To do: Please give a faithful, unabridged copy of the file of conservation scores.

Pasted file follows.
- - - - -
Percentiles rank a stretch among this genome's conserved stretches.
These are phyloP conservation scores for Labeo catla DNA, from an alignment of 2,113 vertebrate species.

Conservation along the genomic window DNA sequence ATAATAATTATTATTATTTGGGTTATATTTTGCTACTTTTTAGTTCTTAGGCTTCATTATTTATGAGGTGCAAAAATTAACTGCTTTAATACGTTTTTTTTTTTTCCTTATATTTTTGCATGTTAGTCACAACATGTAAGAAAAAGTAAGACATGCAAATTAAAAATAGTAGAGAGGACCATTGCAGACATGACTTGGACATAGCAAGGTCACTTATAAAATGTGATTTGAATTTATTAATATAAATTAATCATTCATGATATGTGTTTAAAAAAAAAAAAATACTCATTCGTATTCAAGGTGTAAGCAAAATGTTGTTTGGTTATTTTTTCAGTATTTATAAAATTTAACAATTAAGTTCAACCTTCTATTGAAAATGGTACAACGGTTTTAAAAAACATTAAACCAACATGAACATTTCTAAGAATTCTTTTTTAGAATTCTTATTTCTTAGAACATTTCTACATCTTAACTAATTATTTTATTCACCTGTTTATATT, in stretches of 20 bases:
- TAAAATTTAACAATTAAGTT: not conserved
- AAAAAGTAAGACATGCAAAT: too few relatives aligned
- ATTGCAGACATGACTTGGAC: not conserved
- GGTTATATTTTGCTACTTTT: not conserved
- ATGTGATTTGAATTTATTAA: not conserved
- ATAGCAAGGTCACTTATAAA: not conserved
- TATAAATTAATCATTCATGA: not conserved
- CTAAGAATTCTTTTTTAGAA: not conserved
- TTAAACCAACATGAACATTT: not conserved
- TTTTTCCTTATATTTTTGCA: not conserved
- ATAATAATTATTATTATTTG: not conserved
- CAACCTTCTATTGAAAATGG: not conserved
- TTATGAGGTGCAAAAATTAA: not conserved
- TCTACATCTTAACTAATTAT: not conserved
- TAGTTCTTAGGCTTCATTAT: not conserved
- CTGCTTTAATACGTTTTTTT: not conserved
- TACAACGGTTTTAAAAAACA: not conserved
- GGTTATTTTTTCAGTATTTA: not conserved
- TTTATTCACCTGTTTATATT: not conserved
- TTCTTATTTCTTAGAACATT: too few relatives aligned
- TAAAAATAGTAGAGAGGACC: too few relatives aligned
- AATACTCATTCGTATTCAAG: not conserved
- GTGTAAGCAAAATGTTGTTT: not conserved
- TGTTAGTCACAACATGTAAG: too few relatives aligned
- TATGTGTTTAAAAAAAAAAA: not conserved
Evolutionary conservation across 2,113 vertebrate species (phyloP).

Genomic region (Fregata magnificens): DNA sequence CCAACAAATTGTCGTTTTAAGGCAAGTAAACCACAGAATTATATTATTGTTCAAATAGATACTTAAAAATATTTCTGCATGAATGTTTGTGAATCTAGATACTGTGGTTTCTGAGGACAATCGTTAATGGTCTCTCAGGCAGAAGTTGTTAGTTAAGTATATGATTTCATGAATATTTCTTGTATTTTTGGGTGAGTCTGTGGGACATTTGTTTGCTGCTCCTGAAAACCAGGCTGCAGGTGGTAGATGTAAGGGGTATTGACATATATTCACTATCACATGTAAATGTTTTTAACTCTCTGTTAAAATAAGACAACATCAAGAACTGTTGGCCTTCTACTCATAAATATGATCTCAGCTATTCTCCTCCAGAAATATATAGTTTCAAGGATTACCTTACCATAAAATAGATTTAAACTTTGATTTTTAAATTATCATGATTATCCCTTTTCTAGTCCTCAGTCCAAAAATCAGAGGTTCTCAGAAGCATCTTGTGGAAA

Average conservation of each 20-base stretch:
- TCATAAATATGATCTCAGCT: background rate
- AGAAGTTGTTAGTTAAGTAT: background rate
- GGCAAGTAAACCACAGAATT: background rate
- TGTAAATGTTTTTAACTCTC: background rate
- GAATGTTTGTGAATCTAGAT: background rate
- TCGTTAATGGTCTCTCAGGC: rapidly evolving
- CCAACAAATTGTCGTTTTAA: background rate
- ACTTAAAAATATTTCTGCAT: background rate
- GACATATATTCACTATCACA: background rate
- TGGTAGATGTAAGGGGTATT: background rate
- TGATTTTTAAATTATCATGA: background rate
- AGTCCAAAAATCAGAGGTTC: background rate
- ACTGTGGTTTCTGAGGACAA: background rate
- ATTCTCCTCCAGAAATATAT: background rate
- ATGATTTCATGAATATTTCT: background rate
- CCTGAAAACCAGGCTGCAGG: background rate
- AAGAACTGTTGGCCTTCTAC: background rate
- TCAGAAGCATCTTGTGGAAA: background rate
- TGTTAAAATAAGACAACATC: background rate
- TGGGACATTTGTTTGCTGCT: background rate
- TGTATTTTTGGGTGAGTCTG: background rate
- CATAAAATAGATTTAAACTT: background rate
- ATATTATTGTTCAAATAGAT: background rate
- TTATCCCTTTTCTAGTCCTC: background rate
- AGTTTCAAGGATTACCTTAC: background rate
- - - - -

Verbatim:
Percentiles rank a stretch among this genome's conserved stretches.
These are phyloP conservation scores for Labeo catla DNA, from an alignment of 2,113 vertebrate species.

Conservation along the genomic window DNA sequence ATAATAATTATTATTATTTGGGTTATATTTTGCTACTTTTTAGTTCTTAGGCTTCATTATTTATGAGGTGCAAAAATTAACTGCTTTAATACGTTTTTTTTTTTTCCTTATATTTTTGCATGTTAGTCACAACATGTAAGAAAAAGTAAGACATGCAAATTAAAAATAGTAGAGAGGACCATTGCAGACATGACTTGGACATAGCAAGGTCACTTATAAAATGTGATTTGAATTTATTAATATAAATTAATCATTCATGATATGTGTTTAAAAAAAAAAAAATACTCATTCGTATTCAAGGTGTAAGCAAAATGTTGTTTGGTTATTTTTTCAGTATTTATAAAATTTAACAATTAAGTTCAACCTTCTATTGAAAATGGTACAACGGTTTTAAAAAACATTAAACCAACATGAACATTTCTAAGAATTCTTTTTTAGAATTCTTATTTCTTAGAACATTTCTACATCTTAACTAATTATTTTATTCACCTGTTTATATT, in stretches of 20 bases:
- TAAAATTTAACAATTAAGTT: not conserved
- AAAAAGTAAGACATGCAAAT: too few relatives aligned
- ATTGCAGACATGACTTGGAC: not conserved
- GGTTATATTTTGCTACTTTT: not conserved
- ATGTGATTTGAATTTATTAA: not conserved
- ATAGCAAGGTCACTTATAAA: not conserved
- TATAAATTAATCATTCATGA: not conserved
- CTAAGAATTCTTTTTTAGAA: not conserved
- TTAAACCAACATGAACATTT: not conserved
- TTTTTCCTTATATTTTTGCA: not conserved
- ATAATAATTATTATTATTTG: not conserved
- CAACCTTCTATTGAAAATGG: not conserved
- TTATGAGGTGCAAAAATTAA: not conserved
- TCTACATCTTAACTAATTAT: not conserved
- TAGTTCTTAGGCTTCATTAT: not conserved
- CTGCTTTAATACGTTTTTTT: not conserved
- TACAACGGTTTTAAAAAACA: not conserved
- GGTTATTTTTTCAGTATTTA: not conserved
- TTTATTCACCTGTTTATATT: not conserved
- TTCTTATTTCTTAGAACATT: too few relatives aligned
- TAAAAATAGTAGAGAGGACC: too few relatives aligned
- AATACTCATTCGTATTCAAG: not conserved
- GTGTAAGCAAAATGTTGTTT: not conserved
- TGTTAGTCACAACATGTAAG: too few relatives aligned
- TATGTGTTTAAAAAAAAAAA: not conserved
Evolutionary conservation across 2,113 vertebrate species (phyloP).

Genomic region (Fregata magnificens): DNA sequence CCAACAAATTGTCGTTTTAAGGCAAGTAAACCACAGAATTATATTATTGTTCAAATAGATACTTAAAAATATTTCTGCATGAATGTTTGTGAATCTAGATACTGTGGTTTCTGAGGACAATCGTTAATGGTCTCTCAGGCAGAAGTTGTTAGTTAAGTATATGATTTCATGAATATTTCTTGTATTTTTGGGTGAGTCTGTGGGACATTTGTTTGCTGCTCCTGAAAACCAGGCTGCAGGTGGTAGATGTAAGGGGTATTGACATATATTCACTATCACATGTAAATGTTTTTAACTCTCTGTTAAAATAAGACAACATCAAGAACTGTTGGCCTTCTACTCATAAATATGATCTCAGCTATTCTCCTCCAGAAATATATAGTTTCAAGGATTACCTTACCATAAAATAGATTTAAACTTTGATTTTTAAATTATCATGATTATCCCTTTTCTAGTCCTCAGTCCAAAAATCAGAGGTTCTCAGAAGCATCTTGTGGAAA

Average conservation of each 20-base stretch:
- TCATAAATATGATCTCAGCT: background rate
- AGAAGTTGTTAGTTAAGTAT: background rate
- GGCAAGTAAACCACAGAATT: background rate
- TGTAAATGTTTTTAACTCTC: background rate
- GAATGTTTGTGAATCTAGAT: background rate
- TCGTTAATGGTCTCTCAGGC: rapidly evolving
- CCAACAAATTGTCGTTTTAA: background rate
- ACTTAAAAATATTTCTGCAT: background rate
- GACATATATTCACTATCACA: background rate
- TGGTAGATGTAAGGGGTATT: background rate
- TGATTTTTAAATTATCATGA: background rate
- AGTCCAAAAATCAGAGGTTC: background rate
- ACTGTGGTTTCTGAGGACAA: background rate
- ATTCTCCTCCAGAAATATAT: background rate
- ATGATTTCATGAATATTTCT: background rate
- CCTGAAAACCAGGCTGCAGG: background rate
- AAGAACTGTTGGCCTTCTAC: background rate
- TCAGAAGCATCTTGTGGAAA: background rate
- TGTTAAAATAAGACAACATC: background rate
- TGGGACATTTGTTTGCTGCT: background rate
- TGTATTTTTGGGTGAGTCTG: background rate
- CATAAAATAGATTTAAACTT: background rate
- ATATTATTGTTCAAATAGAT: background rate
- TTATCCCTTTTCTAGTCCTC: background rate
- AGTTTCAAGGATTACCTTAC: background rate